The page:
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Speaking of parochial schools, there is a Muslim school that has a map of the Middle East with Israel crossed off and Palestine written in its place. One of the most-used Muslim School textbooks in that school and in others right here in Queens says that one sign that "Judgment Day" is coming is that "Muslims will fight and kill Jews."

Now, I don't know about you, but I would rather that my tax money not be used for that kind of "education." That is what will happen, however, if a voucher program is put in place. Public tax money will go for students in schools that spew that garbage and I don't think that any of us wants any part of that kind of education.

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Why is everybody so surprised that school districts in Rockland, Nassau and Suffolk Counties are "poaching" in New York City schools. The city has the best-trained teachers in the nation, teachers who can beat adversity to teach their subject. Scarsdale High School has been actively wooing teachers at Bronx Science, one of the best schools in the nation. Why not? A teacher in the suburban school begins at $41 thousand a year and moves quickly to more than $103 thousand. A similar teacher in this city begins at $32 thousand and moves to $70 thousand. If you were a top teacher at Bronx Science and somebody offered you a $33 thousand raise to move to a suburban school, what would you do?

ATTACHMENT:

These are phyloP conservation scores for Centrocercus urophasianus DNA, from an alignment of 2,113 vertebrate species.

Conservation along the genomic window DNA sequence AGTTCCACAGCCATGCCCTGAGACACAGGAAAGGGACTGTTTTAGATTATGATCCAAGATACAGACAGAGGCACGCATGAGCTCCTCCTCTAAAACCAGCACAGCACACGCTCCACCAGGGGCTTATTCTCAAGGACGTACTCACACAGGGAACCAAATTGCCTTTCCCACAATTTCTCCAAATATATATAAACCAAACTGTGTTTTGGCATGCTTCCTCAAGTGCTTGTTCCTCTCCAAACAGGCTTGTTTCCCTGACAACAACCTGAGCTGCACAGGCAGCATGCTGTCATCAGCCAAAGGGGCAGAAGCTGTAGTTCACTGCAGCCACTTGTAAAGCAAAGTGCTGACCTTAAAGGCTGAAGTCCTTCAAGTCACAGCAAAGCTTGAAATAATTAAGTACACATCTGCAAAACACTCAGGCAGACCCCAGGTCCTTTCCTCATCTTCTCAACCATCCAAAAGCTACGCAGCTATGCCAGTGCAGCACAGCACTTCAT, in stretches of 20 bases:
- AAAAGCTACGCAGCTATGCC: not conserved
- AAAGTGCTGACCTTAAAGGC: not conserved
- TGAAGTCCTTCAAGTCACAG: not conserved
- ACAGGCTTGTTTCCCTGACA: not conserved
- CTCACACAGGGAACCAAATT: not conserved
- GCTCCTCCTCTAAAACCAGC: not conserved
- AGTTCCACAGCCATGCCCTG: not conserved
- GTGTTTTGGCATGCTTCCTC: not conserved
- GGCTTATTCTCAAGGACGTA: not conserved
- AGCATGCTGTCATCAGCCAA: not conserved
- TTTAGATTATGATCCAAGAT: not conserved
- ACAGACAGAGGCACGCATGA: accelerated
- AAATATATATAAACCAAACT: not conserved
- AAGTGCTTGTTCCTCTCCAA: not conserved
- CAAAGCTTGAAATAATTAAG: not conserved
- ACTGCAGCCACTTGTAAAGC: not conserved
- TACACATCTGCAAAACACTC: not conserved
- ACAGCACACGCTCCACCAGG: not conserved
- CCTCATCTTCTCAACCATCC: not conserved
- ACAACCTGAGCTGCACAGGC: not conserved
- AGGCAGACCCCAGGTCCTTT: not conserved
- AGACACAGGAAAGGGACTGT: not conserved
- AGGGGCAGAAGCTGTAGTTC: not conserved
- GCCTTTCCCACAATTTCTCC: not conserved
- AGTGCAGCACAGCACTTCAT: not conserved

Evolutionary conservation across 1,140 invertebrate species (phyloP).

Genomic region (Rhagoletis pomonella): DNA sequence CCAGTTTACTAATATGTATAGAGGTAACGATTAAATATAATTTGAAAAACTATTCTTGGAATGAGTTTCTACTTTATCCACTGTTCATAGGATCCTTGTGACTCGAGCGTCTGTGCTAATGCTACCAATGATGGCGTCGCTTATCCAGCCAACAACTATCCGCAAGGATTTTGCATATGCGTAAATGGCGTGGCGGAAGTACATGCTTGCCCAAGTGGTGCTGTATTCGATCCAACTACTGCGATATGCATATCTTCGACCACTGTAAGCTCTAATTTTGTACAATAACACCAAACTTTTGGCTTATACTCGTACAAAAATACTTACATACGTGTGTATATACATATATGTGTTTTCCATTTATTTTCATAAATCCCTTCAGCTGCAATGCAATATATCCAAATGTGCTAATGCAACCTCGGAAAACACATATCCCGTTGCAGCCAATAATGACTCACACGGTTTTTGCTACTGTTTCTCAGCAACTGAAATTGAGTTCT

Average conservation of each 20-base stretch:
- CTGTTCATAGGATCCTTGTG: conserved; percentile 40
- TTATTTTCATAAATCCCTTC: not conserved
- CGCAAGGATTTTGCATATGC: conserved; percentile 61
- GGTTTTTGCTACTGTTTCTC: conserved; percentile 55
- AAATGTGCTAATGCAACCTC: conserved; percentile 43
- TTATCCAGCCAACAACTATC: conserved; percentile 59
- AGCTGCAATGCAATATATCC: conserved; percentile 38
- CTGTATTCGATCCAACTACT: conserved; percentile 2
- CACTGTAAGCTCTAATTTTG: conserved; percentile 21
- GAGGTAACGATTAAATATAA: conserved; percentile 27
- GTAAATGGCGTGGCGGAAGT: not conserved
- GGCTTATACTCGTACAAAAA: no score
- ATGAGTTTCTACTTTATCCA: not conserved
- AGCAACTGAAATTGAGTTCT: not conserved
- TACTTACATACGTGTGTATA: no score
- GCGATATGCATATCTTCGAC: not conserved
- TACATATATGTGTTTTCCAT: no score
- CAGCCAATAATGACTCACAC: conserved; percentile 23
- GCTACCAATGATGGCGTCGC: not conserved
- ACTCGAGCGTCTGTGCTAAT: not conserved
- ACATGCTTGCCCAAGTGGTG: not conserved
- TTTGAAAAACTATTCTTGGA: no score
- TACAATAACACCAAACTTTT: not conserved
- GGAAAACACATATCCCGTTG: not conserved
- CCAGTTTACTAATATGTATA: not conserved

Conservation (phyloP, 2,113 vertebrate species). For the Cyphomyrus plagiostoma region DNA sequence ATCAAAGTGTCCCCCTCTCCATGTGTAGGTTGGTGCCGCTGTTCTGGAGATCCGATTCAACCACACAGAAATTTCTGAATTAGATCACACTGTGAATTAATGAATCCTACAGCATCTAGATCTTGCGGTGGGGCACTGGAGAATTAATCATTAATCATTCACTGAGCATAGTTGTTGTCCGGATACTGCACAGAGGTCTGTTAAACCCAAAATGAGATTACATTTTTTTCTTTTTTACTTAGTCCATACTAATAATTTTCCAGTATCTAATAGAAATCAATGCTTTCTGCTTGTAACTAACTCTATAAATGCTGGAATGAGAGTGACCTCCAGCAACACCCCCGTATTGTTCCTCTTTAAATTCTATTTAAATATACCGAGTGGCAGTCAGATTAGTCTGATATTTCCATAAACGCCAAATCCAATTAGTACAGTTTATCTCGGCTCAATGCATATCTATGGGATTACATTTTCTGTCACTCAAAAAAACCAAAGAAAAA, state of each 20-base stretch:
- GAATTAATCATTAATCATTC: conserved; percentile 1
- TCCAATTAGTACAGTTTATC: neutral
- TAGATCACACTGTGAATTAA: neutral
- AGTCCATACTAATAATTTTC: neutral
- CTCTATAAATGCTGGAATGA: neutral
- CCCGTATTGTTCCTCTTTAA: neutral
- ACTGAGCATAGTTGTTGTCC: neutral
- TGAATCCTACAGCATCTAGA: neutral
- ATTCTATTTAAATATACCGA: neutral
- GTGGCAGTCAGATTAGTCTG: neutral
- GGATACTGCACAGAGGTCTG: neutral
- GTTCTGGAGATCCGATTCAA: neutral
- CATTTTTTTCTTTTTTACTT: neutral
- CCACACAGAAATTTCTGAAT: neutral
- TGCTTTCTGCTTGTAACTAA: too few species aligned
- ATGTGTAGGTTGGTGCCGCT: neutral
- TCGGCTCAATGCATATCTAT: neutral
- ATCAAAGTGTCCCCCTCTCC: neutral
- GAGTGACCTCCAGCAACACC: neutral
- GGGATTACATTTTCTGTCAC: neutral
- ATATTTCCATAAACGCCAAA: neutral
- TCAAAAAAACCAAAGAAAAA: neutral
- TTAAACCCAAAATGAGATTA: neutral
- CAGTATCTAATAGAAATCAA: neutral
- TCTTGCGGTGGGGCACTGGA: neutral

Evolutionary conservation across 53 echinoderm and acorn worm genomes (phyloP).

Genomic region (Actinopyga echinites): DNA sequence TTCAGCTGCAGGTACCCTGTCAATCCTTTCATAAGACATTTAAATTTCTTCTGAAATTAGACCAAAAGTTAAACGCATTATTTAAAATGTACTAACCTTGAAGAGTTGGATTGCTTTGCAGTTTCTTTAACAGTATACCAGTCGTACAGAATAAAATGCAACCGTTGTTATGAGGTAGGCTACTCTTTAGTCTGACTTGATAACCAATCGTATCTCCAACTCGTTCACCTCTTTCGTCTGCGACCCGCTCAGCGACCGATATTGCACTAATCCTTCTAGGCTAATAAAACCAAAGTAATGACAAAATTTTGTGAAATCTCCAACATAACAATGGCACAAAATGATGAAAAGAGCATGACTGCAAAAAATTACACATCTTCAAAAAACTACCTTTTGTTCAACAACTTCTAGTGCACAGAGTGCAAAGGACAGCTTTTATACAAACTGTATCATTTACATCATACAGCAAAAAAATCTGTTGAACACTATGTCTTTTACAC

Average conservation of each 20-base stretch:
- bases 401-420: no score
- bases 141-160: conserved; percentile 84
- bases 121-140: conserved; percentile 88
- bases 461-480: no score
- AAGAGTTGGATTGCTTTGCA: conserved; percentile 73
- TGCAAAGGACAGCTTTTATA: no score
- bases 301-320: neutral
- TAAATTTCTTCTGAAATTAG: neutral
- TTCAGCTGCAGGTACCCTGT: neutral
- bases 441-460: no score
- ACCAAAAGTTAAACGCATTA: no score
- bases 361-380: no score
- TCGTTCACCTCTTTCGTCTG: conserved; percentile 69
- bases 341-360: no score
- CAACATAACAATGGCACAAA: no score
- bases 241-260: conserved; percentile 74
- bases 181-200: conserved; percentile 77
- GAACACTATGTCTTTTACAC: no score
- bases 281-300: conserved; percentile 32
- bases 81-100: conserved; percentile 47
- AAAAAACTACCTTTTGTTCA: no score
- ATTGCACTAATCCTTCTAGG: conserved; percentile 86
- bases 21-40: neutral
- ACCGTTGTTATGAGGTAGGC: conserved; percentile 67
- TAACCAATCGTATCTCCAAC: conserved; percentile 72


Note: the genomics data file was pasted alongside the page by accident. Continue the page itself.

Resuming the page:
* * * * *

Brooklyn Borough President has made Coney Island his priority. He has pledged to turn our neighboring beach into the borough's "newest hot spot." I have not heard a word from Helen Marshall since she took office and vowed that she "loves Rockaway." Will that love translate into anything akin to Marty Markowitz's promise for Coney Island. I'll bet that it does not. In January, for example, Marshall promised a "Rockaway Task Force." It is now almost April. Have you heard of anybody being appointed to that task force? I haven't!

* * * * *

Anybody who lived through the 1970's will remember what massive budget cuts did to city schools. We are about to experience the 1970's all over again, but it is expected to be worse this time around. There is a possibility that upwards of 300 teaching positions will have to go to make up the $10 million shortfall in this district. That amounts to 8 or 9 teachers per school. That will not happen, of course, because Project Arts teachers, district coordinators and the like will probably go first, but the numbers are staggering. It is time for all parents to get in touch with their state and city representatives to tell them how devastating these cuts will be to children.